It has been estimated that 10% of the world’s population has some degree of CKD. From this statistic, it is believed that around five million South Africans older than age 20 years have CKD, with the figure in black South Africans almost certainly being higher, according to an article in the February 2015 issue of the South African Medical Journal (SAMJ).
What is significant in South Africa is that we have very high prevalence rates of three important diseases that put people at risk of CKD, i.e. hypertension, type 2 diabetes mellitus and HIV. While some risk factors like age, male sex and hereditary kidney disease cannot be controlled, others like diabetes and hypertension can be treated and may slow down or prevent kidney damage.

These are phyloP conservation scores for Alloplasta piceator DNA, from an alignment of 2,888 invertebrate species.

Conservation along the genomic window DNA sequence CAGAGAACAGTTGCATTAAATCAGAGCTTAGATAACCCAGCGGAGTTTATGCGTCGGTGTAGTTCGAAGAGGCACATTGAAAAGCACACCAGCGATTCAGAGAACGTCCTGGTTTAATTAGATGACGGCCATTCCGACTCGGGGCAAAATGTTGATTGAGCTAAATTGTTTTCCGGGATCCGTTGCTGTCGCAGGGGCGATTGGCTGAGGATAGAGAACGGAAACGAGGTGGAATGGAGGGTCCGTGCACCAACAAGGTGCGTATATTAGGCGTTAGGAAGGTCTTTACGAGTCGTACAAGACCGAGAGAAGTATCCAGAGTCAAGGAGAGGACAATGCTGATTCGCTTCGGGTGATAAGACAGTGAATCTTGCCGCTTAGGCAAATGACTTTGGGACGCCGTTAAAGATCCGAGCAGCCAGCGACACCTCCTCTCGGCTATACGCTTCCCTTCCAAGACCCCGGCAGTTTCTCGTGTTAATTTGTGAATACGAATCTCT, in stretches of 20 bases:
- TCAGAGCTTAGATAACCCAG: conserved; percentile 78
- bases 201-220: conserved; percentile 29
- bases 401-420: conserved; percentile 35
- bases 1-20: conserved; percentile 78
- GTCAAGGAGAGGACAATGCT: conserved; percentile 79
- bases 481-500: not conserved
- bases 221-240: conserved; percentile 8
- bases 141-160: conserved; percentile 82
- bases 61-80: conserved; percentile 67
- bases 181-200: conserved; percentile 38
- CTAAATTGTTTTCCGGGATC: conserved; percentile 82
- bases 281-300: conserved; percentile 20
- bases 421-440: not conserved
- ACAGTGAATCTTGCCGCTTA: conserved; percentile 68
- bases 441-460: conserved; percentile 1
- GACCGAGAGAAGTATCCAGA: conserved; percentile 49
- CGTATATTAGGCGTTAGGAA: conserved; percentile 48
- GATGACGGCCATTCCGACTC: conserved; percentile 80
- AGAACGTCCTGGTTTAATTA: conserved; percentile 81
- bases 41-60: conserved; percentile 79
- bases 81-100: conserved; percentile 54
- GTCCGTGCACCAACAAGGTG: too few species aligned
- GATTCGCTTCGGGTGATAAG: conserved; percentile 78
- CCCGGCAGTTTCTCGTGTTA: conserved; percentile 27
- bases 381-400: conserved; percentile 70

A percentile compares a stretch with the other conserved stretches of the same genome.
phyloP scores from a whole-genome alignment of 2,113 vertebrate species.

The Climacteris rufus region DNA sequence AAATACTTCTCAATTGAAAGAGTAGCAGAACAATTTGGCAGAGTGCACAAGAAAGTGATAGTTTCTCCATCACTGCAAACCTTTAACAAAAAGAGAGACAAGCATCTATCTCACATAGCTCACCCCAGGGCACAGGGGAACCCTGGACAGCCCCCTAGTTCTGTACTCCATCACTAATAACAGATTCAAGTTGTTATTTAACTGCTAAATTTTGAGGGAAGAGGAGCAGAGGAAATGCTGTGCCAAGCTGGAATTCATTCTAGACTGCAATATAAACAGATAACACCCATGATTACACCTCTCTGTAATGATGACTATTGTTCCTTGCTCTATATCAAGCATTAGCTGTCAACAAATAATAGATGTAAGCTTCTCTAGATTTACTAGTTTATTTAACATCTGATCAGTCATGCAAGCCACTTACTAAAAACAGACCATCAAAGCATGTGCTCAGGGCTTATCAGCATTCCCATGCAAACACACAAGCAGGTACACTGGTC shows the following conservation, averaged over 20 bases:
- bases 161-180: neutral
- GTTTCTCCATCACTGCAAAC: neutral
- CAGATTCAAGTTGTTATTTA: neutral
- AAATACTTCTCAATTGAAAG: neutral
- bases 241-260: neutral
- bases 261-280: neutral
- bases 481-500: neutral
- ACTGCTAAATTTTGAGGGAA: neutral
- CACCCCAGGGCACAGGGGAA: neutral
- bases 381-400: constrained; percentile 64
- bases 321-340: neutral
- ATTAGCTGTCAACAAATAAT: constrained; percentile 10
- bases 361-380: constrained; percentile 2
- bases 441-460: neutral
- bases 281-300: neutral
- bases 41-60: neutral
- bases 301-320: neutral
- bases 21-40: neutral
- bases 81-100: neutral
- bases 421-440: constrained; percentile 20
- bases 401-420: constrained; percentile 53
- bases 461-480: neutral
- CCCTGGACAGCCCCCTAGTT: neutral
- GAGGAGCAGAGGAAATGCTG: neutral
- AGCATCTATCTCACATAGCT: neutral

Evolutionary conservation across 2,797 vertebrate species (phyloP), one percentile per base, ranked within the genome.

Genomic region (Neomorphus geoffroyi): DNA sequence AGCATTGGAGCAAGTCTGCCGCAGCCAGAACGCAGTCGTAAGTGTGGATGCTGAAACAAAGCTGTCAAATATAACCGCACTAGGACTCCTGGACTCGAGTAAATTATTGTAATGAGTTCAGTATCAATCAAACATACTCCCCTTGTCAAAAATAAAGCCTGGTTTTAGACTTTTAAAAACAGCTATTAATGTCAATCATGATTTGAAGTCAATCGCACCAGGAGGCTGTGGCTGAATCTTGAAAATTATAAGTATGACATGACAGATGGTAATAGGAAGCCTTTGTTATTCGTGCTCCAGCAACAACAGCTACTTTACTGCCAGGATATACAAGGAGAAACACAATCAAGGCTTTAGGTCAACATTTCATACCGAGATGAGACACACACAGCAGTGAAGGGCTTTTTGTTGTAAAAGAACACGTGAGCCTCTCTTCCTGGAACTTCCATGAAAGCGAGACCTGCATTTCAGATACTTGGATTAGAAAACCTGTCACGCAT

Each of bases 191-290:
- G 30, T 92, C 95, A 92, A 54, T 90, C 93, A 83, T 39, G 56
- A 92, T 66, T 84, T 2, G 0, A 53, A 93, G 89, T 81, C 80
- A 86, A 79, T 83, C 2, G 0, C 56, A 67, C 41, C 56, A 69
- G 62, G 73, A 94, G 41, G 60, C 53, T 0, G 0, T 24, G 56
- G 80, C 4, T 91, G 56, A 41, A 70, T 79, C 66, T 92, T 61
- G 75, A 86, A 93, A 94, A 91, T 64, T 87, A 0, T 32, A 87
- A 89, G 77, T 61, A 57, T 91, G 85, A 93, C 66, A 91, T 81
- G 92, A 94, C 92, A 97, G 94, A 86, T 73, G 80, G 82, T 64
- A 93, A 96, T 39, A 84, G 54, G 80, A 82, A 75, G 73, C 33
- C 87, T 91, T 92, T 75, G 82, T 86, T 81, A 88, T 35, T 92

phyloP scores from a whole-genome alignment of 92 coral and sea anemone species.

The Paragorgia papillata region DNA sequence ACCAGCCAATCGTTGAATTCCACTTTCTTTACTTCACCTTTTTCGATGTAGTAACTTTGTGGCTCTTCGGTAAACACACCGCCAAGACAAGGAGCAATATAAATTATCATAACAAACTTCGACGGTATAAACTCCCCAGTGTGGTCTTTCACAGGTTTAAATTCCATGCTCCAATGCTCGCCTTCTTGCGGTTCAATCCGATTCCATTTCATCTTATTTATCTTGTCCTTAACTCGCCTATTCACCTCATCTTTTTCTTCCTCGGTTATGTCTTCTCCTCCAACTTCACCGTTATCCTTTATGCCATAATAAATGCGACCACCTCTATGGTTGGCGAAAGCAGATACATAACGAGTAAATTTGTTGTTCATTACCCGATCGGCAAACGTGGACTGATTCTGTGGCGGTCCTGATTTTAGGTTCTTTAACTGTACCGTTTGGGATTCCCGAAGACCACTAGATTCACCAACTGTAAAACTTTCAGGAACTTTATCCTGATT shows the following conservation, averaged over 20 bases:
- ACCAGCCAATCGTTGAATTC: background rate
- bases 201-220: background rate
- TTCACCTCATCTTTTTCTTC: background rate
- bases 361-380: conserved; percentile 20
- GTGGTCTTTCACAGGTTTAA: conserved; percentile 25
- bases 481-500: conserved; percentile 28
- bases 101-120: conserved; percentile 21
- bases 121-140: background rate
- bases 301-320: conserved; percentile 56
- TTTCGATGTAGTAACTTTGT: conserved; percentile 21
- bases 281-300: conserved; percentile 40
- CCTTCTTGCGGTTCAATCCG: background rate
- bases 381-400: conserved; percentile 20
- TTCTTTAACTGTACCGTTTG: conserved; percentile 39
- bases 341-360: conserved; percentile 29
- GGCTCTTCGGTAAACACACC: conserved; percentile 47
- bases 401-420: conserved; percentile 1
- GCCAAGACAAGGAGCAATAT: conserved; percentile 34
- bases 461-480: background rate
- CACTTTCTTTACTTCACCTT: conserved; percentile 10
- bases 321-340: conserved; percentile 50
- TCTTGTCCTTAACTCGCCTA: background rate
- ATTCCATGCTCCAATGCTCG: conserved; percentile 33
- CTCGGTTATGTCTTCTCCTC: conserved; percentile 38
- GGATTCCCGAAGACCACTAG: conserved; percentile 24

Risk factors for patients who already have CRF include hypertension, diabetes, a high-protein diet and high blood fats like cholesterol and triglycerides. These patients should also avoid analgesics and anti-inflammatory drugs.
Reviewed and revised by Professor A M Meyers, MBBCh, FCP (SA), Cert Nephrology (SA), FRCP (London), Donald Gordon Medical Centre, Klerksdorp Hospital, and National Kidney Foundation of South Africa, March 2015.
Originally written by Dr K. Coetzee, reviewed by Dr R. Moosa, Tygerberg Academic Hospital